Welcoming Boost in Ebola Response, Ban Urges Greater Global Support to Fight Epidemic
A non-contact thermometer being used to take body temperature while screening for Ebola symptoms at Hôpital Perfectoral
de Coyah in Guinea. Photo: WHO/A. Pallangyo
12 September 2014 – United Nations Secretary-General
Ban Ki-moon today welcomed signs of solidarity in the fight against the Ebola virus outbreak in West Africa and called
on all countries and organizations to move swiftly to support the Governments of the countries affected.
In a statement
from his spokesperson, the Secretary-General also welcomed the deployment by the Cuban Government of 165 physicians,
nurses, epidemiologists and other specialists to Sierra Leone to assist the Ebola response. According to the World
Health Organization (WHO
) the Cuban doctors are expected to arrive in Sierra Leone in the first week of October for a period of six months.
Meanwhile, offers of cash, equipment and personnel from Governments, non-governmental organizations (NGOs) and the
private sector have also begun to materialize. Just last week, the United States Agency for International Development
announced plans to make an additional $75 million available.
More than 100 experts, most of them from the United States Centers for Disease Control and Prevention, are deployed to
the region in an effort to prevent, detect and halt the virus’s spread.
While welcoming the efforts, Mr. Ban stressed that more countries must move swiftly to support the Governments of the
countries affected, through the WHO Road Map
and a complete overview of requirements, which will be released by the UN Office for the Coordination of Humanitarian
) in a Geneva gathering on Ebola on Tuesday, 16 September.
The Secretary-General also renewed his call for countries to refrain from closing their borders to people coming from
hard-hit Guinea, Liberia and Sierra Leone, and/or airlines and shipping companies to maintain transport links. He said
that “isolating countries risks causing more harm and delaying efforts to stop the Ebola virus rather than preventing
Earlier this week, Mr. Ban activated the UN’s response mechanism for managing a system-wide crisis. He asked all UN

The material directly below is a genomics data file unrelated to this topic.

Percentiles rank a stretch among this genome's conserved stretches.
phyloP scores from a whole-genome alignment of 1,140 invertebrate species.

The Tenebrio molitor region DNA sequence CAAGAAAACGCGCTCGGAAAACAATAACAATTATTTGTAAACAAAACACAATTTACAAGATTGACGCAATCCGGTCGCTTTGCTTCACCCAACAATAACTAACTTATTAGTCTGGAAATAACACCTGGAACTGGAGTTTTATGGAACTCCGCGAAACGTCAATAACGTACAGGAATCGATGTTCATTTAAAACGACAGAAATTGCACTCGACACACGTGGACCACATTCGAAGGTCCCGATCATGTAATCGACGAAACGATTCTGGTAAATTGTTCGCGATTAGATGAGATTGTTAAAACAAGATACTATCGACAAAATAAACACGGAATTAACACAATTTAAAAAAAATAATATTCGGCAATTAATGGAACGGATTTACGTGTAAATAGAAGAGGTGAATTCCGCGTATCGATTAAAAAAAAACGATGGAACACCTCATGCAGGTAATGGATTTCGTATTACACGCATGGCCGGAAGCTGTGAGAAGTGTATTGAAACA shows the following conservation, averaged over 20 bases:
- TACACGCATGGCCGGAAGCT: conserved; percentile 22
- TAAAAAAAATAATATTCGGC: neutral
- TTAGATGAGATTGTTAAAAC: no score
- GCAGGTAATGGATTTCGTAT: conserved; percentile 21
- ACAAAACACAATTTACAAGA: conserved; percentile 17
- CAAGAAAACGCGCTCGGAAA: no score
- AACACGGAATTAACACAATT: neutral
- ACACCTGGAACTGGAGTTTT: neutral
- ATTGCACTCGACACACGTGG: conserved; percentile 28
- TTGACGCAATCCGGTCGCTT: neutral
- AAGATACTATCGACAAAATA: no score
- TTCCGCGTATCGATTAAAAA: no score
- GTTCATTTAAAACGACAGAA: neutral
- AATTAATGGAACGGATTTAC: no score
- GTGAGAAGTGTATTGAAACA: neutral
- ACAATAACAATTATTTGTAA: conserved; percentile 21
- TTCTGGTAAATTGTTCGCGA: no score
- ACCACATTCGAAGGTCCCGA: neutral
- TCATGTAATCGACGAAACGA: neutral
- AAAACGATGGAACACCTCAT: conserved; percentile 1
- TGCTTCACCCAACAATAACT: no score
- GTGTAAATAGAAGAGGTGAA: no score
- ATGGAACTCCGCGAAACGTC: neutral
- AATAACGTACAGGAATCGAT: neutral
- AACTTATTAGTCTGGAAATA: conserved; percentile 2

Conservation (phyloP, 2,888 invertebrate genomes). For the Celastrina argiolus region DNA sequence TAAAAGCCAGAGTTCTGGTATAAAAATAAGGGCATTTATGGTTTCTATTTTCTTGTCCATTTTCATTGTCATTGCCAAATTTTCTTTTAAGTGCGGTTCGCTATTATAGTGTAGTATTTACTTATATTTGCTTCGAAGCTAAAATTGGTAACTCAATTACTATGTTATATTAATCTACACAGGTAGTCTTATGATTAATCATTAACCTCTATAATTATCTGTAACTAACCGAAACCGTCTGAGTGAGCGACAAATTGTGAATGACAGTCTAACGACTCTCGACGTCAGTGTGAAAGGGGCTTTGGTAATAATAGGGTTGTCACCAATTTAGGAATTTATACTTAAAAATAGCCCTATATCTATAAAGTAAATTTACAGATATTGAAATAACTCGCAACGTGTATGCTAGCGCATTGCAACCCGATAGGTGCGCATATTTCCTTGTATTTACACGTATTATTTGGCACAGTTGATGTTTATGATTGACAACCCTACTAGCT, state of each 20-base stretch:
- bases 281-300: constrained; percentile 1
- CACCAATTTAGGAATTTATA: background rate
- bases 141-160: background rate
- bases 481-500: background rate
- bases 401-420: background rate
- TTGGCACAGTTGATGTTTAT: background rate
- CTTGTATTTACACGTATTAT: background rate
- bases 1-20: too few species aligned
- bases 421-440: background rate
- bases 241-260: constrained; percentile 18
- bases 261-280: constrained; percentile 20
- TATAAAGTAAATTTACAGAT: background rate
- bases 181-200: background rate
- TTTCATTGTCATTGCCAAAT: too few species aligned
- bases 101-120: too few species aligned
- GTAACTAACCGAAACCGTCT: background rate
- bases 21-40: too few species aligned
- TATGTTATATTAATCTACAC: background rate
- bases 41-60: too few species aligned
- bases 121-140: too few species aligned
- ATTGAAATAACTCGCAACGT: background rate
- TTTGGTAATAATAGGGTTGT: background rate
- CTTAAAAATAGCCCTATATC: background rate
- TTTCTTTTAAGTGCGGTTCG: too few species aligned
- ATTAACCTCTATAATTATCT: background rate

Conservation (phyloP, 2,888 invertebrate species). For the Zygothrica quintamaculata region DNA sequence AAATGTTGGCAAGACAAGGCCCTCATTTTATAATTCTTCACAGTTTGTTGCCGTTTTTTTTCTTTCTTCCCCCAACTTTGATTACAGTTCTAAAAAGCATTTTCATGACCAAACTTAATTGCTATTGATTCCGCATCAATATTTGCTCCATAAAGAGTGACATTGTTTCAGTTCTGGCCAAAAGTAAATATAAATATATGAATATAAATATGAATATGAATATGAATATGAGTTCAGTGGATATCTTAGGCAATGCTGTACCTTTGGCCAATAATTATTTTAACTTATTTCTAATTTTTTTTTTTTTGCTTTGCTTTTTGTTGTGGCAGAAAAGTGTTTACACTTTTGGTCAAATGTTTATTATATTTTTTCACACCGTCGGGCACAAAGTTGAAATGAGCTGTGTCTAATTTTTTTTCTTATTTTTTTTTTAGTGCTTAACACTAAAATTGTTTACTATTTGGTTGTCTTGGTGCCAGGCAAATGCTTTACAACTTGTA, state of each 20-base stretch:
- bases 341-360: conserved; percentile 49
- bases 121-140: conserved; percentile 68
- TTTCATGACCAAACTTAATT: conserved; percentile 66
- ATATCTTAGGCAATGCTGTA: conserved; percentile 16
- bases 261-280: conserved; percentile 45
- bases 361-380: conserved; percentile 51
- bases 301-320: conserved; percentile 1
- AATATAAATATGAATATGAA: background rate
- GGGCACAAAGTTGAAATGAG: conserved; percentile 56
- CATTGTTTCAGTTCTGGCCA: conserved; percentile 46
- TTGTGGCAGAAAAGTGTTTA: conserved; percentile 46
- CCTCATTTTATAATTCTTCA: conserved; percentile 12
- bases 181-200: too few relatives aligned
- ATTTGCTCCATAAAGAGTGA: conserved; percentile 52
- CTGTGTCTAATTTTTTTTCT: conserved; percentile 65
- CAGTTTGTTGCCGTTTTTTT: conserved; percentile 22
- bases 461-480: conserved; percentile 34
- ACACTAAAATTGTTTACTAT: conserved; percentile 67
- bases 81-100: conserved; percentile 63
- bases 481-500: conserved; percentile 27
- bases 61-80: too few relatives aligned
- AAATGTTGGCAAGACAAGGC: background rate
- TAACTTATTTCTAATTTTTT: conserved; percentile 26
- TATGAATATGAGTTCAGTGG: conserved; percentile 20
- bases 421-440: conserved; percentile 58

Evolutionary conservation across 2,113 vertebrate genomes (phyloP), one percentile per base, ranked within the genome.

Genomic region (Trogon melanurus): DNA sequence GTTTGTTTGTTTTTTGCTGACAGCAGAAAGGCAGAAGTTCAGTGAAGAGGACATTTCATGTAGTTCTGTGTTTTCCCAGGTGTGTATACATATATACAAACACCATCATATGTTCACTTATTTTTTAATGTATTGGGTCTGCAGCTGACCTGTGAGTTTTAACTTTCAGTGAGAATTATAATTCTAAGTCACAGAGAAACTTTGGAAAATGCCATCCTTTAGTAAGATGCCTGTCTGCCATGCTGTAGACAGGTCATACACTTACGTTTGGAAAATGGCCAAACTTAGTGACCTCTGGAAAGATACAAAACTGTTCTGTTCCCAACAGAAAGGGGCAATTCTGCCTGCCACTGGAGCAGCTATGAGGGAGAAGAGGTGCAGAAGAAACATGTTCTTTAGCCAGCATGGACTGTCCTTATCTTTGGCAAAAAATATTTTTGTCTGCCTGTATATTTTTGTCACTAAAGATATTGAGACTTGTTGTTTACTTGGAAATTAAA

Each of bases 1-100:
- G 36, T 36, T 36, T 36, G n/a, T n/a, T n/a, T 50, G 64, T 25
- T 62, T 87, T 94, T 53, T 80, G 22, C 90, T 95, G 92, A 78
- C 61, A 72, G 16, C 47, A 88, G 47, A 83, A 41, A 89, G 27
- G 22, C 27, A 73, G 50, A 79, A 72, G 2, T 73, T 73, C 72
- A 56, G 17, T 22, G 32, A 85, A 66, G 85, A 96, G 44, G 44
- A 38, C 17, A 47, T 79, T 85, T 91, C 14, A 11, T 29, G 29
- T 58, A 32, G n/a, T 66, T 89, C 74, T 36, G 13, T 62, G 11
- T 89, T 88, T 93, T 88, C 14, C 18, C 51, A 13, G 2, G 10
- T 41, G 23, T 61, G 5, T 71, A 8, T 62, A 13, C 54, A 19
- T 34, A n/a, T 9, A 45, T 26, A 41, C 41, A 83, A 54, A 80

heads of agencies and departments to give top priority to working together to fight the Ebola outbreak in a unified,
effective response. UN teams are now on the ground engaged in providing health services, food, supplies and outreach to
The latest UN figures of the total number of confirmed and suspected cases in Guinea, Liberia, Nigeria, Senegal and
Sierra Leone, stands at 4,366 with 2,218 deaths.
In related news, the UN Children’s Fund (UNICEF
) this morning warned
that the impact of the epidemic on children continues to grow. In Liberia, health services for children have been
severely disrupted and schools have closed.
Children are not receiving protective vaccinations or being treated for the common childhood illnesses that accounted
for the majority of deaths in children under 5 years of age, including malaria, pneumonia, diarrhoea, and severe acute
So far, an estimated 2,000 children have lost their parents due to Ebola. And UNICEF also says that many of these
children are facing stigma and rejection in their communities as they are seen in their communities as a source of
infection, bad luck and trouble.
To date, UNICEF, with support from the World Bank, has flown nearly 248 metric tons of supplies, including protection
equipment, hygiene kits, oral rehydration salts and other emergency health supplies. The distribution of chlorine has
been the biggest ever in UNICEF’s history.